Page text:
2019-2021 Emerging Artist

Kledia Spiro

The Weight of Inheritance, performance and installation at Boston Center for the Arts, Mills Gallery, Boston, MA, dimensions variable, 2018.

The Weight of Inheritance

The Weight of Inheritance, 2018, Queens Museum, Queens, NY (curated by Lisa Crossman, Curator, Fitchburg Art Museum, Fitchburg, MA and Hector Canonge, Curator, Queens Museum, Queens, NY)

Battle of the Beasts, Revisited

Battle of the Beasts, Revisited, 2017, featuring special guests Roger Y. Dunn and Oscar A. Reyes Bogran, Boston Sculptors Gallery, Boston, MA

Learning How to Draw

Learning how to Draw, 2018, multimedia installation and performance, Christopher Brodigan Gallery, Groton School, Groton, MA (curated by Beth Van Gelder, Brodigan Gallery Director, Groton, MA)

Conservative and Bland

Conservative and Bland, 2017, Le Petit Versailles, New York, NY (curated by Karl Cooney, artist, New York, NY)

Lifting Lives II: BRING YOUR PROTEST SIGNS

Lifting Lives, II: BRING YOUR PROTEST SIGNS, 2016, Sprinkler Factory, Worcester, MA

Artist Statement

When I was nine years old, I had trouble sleeping for about three months. I could no longer hear the gunshots serenading me to bed every night. It was too quiet. That same year, 1997, I moved to the United States. There, I continued living life as a "normal" kid, however, I felt as though I grew up too fast. I was always cognizant of the weight of my parents struggles. Subconsciously, I think I set out to find a way to lighten their burden.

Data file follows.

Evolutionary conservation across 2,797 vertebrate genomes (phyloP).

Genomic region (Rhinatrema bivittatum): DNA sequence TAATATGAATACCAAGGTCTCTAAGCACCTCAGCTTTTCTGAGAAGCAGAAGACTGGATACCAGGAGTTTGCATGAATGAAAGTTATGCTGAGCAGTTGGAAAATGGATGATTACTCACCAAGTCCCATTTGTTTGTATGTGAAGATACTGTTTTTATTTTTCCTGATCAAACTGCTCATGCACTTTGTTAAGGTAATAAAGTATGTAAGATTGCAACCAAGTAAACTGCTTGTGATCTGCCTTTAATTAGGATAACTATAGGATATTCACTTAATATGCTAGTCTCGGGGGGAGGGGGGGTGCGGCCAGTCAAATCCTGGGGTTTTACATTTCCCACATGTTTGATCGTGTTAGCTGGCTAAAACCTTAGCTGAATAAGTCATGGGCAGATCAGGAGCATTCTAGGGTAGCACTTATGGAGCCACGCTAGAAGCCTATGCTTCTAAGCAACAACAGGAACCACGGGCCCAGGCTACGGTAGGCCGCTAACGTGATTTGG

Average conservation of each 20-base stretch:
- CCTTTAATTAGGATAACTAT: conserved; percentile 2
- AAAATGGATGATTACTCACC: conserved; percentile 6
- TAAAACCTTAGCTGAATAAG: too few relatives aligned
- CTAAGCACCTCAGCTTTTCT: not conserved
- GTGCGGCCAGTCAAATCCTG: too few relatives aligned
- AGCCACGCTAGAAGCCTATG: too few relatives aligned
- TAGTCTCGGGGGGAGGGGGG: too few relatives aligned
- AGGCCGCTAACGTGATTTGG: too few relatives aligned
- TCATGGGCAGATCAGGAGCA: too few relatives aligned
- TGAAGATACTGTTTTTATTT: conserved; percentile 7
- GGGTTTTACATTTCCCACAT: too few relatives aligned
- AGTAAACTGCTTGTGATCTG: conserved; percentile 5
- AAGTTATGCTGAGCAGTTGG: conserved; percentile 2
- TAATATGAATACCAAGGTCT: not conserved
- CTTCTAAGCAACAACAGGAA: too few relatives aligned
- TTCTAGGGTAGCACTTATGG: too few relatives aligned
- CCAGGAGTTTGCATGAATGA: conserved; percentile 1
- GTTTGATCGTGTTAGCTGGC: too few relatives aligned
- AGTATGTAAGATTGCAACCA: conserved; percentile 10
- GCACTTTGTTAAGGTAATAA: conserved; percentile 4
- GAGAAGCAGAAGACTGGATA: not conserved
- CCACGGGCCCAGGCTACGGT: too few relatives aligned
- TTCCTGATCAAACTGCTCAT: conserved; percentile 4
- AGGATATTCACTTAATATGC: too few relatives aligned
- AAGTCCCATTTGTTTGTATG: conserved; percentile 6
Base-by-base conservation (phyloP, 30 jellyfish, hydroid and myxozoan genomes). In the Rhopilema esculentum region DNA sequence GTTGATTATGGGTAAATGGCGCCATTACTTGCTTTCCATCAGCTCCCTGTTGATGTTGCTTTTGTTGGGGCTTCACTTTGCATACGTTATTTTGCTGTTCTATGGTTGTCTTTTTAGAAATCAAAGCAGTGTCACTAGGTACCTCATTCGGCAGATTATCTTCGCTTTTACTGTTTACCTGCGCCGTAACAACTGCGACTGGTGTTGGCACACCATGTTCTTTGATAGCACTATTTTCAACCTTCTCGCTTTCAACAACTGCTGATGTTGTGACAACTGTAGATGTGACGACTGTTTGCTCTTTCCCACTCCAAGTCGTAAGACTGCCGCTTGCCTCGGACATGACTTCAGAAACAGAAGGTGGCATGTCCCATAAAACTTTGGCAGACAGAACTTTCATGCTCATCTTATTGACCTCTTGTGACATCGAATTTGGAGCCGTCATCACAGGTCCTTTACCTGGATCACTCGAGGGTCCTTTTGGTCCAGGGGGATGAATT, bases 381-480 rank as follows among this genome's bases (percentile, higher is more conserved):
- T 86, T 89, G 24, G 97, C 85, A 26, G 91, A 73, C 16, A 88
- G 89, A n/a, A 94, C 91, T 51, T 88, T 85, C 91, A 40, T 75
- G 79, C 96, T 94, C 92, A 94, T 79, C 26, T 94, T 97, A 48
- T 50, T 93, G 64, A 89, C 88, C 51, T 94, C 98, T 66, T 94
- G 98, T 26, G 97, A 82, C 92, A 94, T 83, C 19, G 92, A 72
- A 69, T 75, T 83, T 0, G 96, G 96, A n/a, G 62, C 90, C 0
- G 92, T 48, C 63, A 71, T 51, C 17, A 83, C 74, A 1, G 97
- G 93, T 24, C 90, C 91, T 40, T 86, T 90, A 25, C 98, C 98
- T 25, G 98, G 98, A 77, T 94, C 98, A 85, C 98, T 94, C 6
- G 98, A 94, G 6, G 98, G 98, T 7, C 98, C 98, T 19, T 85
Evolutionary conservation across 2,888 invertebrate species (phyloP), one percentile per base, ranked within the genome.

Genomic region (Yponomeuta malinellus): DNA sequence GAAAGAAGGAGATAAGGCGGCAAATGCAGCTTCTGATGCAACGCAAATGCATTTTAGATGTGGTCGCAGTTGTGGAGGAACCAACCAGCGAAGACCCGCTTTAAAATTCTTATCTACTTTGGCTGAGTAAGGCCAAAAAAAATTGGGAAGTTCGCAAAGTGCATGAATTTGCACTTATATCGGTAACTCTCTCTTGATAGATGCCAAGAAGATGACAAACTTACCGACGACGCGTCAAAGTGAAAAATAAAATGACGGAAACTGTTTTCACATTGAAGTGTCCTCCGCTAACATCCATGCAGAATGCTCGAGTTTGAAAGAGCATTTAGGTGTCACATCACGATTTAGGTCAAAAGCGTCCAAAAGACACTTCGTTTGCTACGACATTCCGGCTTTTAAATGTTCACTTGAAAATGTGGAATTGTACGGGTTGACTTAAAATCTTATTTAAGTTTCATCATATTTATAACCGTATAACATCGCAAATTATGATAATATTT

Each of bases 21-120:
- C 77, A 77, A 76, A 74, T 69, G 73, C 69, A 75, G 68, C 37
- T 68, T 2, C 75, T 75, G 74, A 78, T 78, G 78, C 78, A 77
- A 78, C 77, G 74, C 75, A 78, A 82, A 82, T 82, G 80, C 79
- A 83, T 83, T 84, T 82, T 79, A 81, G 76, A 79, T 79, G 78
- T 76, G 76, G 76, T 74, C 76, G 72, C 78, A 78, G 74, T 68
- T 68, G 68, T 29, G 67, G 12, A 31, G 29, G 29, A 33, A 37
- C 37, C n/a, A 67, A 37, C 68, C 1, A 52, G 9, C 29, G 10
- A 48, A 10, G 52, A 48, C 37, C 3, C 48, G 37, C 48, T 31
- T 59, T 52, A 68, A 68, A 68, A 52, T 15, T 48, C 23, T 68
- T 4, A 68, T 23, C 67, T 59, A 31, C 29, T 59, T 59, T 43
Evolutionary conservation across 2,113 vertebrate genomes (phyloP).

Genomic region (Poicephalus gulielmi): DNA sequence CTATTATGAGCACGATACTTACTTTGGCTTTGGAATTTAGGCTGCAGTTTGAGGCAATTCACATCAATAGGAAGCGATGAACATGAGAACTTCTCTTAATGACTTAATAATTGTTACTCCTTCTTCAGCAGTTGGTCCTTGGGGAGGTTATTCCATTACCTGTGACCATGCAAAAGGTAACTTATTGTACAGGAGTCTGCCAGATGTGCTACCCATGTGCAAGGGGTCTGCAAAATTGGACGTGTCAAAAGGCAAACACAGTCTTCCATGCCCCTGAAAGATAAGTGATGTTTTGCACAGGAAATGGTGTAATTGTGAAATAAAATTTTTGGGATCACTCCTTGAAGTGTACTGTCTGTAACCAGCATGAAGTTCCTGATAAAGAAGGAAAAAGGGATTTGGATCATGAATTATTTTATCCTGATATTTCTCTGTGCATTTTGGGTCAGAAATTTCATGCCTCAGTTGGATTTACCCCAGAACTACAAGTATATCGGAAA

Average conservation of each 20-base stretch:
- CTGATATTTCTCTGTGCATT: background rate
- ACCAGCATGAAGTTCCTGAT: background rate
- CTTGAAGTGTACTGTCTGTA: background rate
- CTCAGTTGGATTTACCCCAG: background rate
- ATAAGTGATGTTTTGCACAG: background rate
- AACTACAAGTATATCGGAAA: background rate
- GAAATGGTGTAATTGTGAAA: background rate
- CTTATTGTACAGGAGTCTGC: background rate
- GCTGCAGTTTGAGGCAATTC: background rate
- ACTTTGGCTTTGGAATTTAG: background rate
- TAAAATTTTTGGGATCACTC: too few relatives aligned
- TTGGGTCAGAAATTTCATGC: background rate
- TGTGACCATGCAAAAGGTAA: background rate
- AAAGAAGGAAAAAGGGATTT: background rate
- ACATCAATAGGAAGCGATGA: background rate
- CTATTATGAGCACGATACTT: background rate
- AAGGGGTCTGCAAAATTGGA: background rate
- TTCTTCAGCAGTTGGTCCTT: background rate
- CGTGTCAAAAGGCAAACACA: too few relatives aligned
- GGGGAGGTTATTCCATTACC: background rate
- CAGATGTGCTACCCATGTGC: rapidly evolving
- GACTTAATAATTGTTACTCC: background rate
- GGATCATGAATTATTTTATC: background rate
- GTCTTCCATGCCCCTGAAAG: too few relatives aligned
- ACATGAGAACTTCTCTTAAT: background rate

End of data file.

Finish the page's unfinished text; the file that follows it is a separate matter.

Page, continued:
In high school I tried to learn Olympic Weightlifting myself and I fell in love with it. At the time, I couldn't pinpoint exactly why I fell in love with it, but I felt at home. This passion led me to join a weightlifting team in 2011 and there I discovered my connection to what would be a lifelong art practice. In Olympic Weightlifting, the barbell rotates in your hand to switch directions and makes a very distinct metal clicking sound. This sound is VERY similar to the click of a gun. Then, once the lift is accomplished you have to drop the weight, making the sound of a great explosion. I would just hear the gun clicking and huge explosion sounds, over and over again, all compressed into this one tiny room where we trained. It brought me back to Albania, the country I am from, at a time in 1997, when there was a civil war. For the first time, I had control of these sounds and wasn't a victim to them.

I use weightlifting as a symbol of survival, empowerment and celebration. Weightlifting becomes a vehicle for discussing women's role in society, immigration and times of war. I explores the connection between weightlifting and daily life as a new celebratory ritual for understanding the relationship between the artist and the audience, as well as the present and the past. By experimenting with indeterminate methods, I want the viewer to access the otherwise inaccessible spaces. My works are based on Freudian and Piagetian behavioral concepts: visions that reflect psycho-analysis, behavioral psychology, and a sensation of indisputability, combined with details of odd, eccentric, absurd, totemic and humoristic elements. By questioning where one is and the concept of movement, I investigate the manipulation of lifting objects overhead and its effects.

Weightlifting was only a means to understanding what the form of lifting an object in the air, above one's head, means. Lifting objects in the air can be a reference to celebration, like traditional wedding dances, when the bride and groom are lifted up in chairs and danced around. This action can also refer to protests, parades, pickets and religious holidays. The action of lifting objects in the air above one's head has served as a source of empowerment when putting protest signs up or as a sign of winning, hope or reverence.